Jobs and Careers Autumn 2017 - 25
bothered to learn anything new, it's
almost a deal breaker.
Having in-depth knowledge of the
company you're applying to will help
you stand out. I expect an interviewee
to have thoroughly researched what
we as a company do, who we are, what
our position is, what our USPs are and
how we compare to our competitors.
I interviewed a finance director
recently and the first question I
asked was if he'd downloaded our
accounts from Company's House.
He said no, and after five minutes I'd
lost interest. It said a lot about his
approach to work, even though on
paper I would have hired him. I was
put off because he hadn't bothered.
A CV will tell the interviewer that
you can do the job, but it doesn't tell
them that you're the right person.
Work is about attitude, determination,
work ethic, approach, creativity and
thinking outside the box. By the time
you get an interview, logic should apply
- there's already a match, so what's
the objective? It's a chance to see how
suitable you are to the organisation
and that's about you, not your CV.
What is the main thing to
remember when you walk
into the interview room?
It's a two-way dialogue. The
perception of most candidates
is that the interviewer will be
doing most, if not all, of the talking,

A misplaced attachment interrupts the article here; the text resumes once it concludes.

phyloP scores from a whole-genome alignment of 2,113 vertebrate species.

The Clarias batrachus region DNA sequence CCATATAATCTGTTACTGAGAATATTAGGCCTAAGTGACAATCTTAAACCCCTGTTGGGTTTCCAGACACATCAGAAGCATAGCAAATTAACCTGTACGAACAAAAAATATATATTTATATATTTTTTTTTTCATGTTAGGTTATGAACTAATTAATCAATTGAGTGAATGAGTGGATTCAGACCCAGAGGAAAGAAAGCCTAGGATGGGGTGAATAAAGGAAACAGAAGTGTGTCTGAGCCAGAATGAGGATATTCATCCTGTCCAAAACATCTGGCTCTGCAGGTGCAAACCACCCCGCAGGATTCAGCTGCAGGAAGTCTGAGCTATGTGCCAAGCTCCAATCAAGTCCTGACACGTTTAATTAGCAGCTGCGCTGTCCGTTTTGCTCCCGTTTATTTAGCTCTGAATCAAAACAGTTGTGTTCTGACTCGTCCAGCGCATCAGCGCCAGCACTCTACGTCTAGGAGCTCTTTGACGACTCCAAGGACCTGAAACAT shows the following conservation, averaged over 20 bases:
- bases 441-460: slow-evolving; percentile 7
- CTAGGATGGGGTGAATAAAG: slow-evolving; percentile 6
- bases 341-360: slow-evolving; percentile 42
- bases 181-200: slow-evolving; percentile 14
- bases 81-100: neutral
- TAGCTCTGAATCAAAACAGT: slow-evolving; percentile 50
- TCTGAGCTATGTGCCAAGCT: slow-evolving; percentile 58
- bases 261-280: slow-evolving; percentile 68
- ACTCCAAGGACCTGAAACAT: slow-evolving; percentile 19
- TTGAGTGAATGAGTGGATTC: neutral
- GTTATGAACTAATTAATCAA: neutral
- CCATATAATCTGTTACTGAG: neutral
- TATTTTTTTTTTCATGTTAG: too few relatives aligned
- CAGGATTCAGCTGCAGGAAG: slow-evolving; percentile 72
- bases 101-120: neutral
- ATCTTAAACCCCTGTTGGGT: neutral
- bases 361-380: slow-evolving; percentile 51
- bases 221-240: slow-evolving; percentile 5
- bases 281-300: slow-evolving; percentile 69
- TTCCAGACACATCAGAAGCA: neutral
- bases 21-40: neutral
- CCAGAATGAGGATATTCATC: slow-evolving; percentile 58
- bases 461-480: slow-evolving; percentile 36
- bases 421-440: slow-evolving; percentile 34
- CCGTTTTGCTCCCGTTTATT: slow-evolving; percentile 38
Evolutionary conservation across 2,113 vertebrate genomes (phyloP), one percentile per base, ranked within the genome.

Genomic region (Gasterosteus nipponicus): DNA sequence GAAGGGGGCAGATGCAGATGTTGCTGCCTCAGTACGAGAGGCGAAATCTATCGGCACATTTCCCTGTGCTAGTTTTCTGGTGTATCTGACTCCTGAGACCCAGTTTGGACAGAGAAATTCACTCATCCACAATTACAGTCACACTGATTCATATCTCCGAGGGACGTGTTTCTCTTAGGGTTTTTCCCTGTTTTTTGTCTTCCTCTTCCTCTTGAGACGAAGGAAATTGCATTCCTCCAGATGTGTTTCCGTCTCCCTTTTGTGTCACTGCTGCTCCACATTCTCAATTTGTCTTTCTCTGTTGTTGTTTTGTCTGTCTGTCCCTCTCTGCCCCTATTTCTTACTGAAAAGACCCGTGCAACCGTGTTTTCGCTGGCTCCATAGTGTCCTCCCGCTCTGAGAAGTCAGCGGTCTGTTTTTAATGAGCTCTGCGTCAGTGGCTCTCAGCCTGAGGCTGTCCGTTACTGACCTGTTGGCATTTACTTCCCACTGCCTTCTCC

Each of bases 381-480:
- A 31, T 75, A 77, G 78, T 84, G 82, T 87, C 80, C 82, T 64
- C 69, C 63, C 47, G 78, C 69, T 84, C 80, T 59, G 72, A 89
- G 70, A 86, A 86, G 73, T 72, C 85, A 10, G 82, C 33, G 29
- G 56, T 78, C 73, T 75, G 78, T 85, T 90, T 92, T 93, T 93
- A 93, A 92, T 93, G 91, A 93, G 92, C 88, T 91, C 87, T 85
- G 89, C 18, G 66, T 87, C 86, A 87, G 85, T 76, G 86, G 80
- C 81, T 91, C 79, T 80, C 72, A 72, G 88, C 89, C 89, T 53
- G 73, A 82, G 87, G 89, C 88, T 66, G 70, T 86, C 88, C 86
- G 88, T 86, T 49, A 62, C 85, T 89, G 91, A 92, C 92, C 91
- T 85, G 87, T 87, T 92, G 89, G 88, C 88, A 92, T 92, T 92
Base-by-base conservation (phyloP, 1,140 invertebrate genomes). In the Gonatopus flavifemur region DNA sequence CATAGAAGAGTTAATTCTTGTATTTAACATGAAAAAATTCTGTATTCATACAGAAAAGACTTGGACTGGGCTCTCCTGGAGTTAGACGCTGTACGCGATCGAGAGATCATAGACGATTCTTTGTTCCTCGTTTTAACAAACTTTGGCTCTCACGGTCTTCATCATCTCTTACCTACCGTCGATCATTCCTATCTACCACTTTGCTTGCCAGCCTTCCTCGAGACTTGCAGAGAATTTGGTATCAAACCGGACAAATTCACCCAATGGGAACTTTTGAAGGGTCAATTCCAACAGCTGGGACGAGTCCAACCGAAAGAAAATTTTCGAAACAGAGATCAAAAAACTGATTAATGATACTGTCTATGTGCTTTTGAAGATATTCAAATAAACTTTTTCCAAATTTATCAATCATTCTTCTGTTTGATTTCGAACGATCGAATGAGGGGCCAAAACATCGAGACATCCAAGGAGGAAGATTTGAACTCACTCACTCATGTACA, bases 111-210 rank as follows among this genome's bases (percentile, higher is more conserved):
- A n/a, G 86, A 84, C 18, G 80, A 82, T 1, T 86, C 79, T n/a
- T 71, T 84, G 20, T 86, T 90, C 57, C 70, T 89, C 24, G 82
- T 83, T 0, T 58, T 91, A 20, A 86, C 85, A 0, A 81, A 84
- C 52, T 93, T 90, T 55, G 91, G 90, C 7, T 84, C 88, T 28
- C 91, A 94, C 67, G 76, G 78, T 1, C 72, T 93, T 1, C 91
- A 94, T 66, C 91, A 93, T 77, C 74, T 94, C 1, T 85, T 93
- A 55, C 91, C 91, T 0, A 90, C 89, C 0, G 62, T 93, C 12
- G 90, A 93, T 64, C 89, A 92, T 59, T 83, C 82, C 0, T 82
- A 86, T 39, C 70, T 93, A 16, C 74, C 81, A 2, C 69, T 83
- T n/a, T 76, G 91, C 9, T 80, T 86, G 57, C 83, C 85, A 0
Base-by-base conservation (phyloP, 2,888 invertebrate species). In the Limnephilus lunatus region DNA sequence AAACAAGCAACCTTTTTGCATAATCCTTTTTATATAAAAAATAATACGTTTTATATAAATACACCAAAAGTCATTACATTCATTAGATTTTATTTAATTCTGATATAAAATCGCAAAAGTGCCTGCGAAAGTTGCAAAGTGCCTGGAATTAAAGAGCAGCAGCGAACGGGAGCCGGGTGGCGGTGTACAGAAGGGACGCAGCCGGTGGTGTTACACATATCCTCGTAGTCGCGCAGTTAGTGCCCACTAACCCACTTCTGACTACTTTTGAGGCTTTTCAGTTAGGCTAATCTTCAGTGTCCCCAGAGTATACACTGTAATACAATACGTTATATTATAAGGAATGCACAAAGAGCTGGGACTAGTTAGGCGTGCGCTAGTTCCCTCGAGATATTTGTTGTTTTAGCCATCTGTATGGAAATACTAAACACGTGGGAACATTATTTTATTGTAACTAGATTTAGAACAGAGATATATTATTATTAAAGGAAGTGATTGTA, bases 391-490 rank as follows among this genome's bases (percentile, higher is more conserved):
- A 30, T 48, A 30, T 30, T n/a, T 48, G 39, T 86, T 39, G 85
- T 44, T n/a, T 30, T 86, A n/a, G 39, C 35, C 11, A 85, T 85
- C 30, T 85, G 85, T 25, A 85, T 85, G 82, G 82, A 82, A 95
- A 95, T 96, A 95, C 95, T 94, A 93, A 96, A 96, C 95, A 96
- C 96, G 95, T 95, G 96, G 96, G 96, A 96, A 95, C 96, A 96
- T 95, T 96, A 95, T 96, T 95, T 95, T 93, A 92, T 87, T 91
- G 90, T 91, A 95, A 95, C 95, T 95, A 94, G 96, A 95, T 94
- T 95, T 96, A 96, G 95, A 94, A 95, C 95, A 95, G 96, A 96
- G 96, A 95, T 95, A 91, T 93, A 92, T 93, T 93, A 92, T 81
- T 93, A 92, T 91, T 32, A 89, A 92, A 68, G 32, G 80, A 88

but there should be a 50/50 split
between you and the interviewer.
As soon as you are invited for an
interview, go on LinkedIn and look at
the profile of the person interviewing
you so you know a bit about their
background and work history. Set a
Google alert on the company so you're
up to date on any new information.
Also think about what you'll be
talking about, what questions you'll
ask, the position, the number of
people in the company, the reporting
lines, your role and what the company
will use to gauge or measure your
performance. All these will enable
you to converse with the interviewer,
which will in turn enable them to see
that you're interested and enthusiastic
about the company and the role.
What are your tips for
using social media
to your advantage when
looking for a job?
You need to be very conscious
that employers have the same
access to social media as
everyone else - I think candidates
forget that. Whenever you're putting
up a photo or post on social media,
always ask, "Do I want my employer to
see it?" I've spoken to employers who
have been put off candidates because
of what they've seen on social media.
What does your picture on LinkedIn
say about you, for example? It's
amazing how many profiles have a
photo of someone sitting on a beach
or at a party, which is inappropriate.
All forms of social media
have become big sources of job
opportunities - they are the most
important channels now and this
will only become more true as time
goes on. It's the new norm when it
comes to finding job opportunities.
How important is a
I think a degree is key. It isn't
just about the academic
qualification - it's what else
you learn in those three years that is
also important. University helps you to
grow and interact with other people
- it's a time for personal development.
In the competitive world we live
in, the other candidates for your job
are likely to have a degree. Landing
a job is a competitive situation, so
you want everything in place to
make it easier for you, not harder.
Do you think doing
In the past three to five
years there has been a
huge surge of interest in
apprenticeships, and there are
thousands of opportunities out there.
Employers are more aware of them
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